Being Team Number 1
Having had the disappointment of the Patrouille Des Glaciers 2012 being cancelled in Arolla due to the avalanche risk, Di, Catrin and I were determined to give it another go. 2 years ago everything had gone well for us; we were all fit, healthy and injury free. The only factor that hadn't come together was the weather conditions. This year it was a very different picture. The only thing that seemed to have come together for us was the weather conditions. For the month prior to the event we had been plagued with chest infections and knee injuries, but with it being too late to change team members we were all keen to give it a go. 2 years seemed like a long time to wait for another opportunity. We were realistic that we wouldn't be as fast as 2 years ago and our aim was simple; to get to the finish.
The week prior to the race the start list was issued and we were amused to see that we had been given number 1. With over 1500 teams competing the odds of getting this were very slim. At this point we were naive as to how much this would add to the whole experience. Right from the point that we went to register we were given the warmest of welcomes, everyone delighted to see team number 1.
The weather forecast given at the race briefing gave us a glimmer of hope that we might achieve our aim. The commandant declared the weather as "a temporary lull between 2 fronts". This proved to be very accurate as it stopped raining in Zermatt around 4pm and started again in Verbier by 6pm the following day.
The monotony of skinning up towards the Tête Blanche was broken by whispers of "seine nummer eins" as teams came passed us. Often this was replaced by loud calls of delight "allez numero une" or "suo numero uno" and "c'est le meilleur dossard" giving us the opportunity to engage in conversation with other competitors we'd not have had with if we were wearing one of the other 1499 numbers.
We arrived at the Tête Blanche with no wind and the stars were out. It was quite a difference to battling the winds in 2012. I felt different too. I remember then feeling unwell for 4 reasons; being cold, not being fit enough, not being well enough acclimatised and being hungry. This time I was none of those things. Simple things make a big difference. I had put my extra layer on before I got cold. I had eaten before I got hungry.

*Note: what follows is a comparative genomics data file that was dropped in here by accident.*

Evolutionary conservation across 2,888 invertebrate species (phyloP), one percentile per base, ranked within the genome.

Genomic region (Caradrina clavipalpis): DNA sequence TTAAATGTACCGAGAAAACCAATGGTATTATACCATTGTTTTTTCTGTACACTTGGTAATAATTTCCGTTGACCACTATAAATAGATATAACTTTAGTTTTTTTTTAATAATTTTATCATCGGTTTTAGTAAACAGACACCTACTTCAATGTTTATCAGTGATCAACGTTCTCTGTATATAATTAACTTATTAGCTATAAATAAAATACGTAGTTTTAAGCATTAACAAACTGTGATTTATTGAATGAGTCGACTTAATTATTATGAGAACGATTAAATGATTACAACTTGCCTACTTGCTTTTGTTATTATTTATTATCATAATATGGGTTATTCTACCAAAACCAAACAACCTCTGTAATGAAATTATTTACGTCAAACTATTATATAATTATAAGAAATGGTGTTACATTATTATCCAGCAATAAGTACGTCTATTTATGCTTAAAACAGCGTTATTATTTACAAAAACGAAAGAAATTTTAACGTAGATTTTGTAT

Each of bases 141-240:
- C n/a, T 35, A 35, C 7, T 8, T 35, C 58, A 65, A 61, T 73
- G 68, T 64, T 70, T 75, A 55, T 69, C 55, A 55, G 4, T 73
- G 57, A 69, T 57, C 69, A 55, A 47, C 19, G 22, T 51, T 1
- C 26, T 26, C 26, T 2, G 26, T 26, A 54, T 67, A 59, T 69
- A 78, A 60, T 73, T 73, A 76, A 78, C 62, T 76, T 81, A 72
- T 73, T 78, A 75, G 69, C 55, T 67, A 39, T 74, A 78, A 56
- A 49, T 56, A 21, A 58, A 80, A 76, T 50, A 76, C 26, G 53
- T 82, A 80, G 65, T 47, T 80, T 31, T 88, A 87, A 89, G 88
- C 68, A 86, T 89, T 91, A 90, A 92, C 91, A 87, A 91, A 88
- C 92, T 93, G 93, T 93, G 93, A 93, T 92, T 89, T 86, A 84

One team that didn't stop to say hello were Team RAB. I don't recall their number (it wasn't number 2 as we were looking out for them!). They passed us heading up the piste from Arolla. They caught my attention because of the speed they passed us at; working as a cohesive unit to travel fast as a team, properly "having it". As they stormed ahead I was sure I recognised the body shapes as Ben, Ben and Jon. When we traversed Lac Des Dix, I thought to myself if they had achieved their aim of a sub 9 hour race then they'd be finished by now. I texted for an update and they had indeed finished in 8 hour 39min. I also thought "I haven't seen anyone else pass us at that speed, maybe they are the real team number 1." It transpired that they were one of the fastest teams on the hill, winning their category and coming 3rd overall. A fantastic achievement and it was great to see them in action on along the way.
Approaching another check point we heard the voices of the marshals calling out the numbers of the teams as they passed by "2031, 1342, 1027" with slight boredom in their voices. " It's number 1" they exclaimed like they had just got the winning number in bingo. This was the sort of exclamation we had become accustomed to by now.
As we passed Cabane de Mont Fort as British chap skied passed. He took a double take and then stopped. "Are you team number 1 in the PDG?" he asked. "Yes" I replied. "But only in number, we are one of the last". His face lit up like a train spotter seeing the number they have been waiting all day for. He shouted after his wife "Wait, stop, I have seen team number 1!" We continued our descent to Verbier, slightly bemused by the delight we had obviously brought to his day.
We were pleased to cross the line before the cut off time and arrive in Verbier on foot, rather than by bus as in 2012. Thank you to the Swiss Military and all the officials for organising such a great event. Thank you to the other competitors to showing nothing but fair play and sportsmanship as the Commandant has requested. Thank you to whoever gave us the little weather window. Thank you to the person behind a desk that issued us number 1. Little did they know how much it would add to this wonderful experience? Or maybe they did...
There are a few photos from the event here.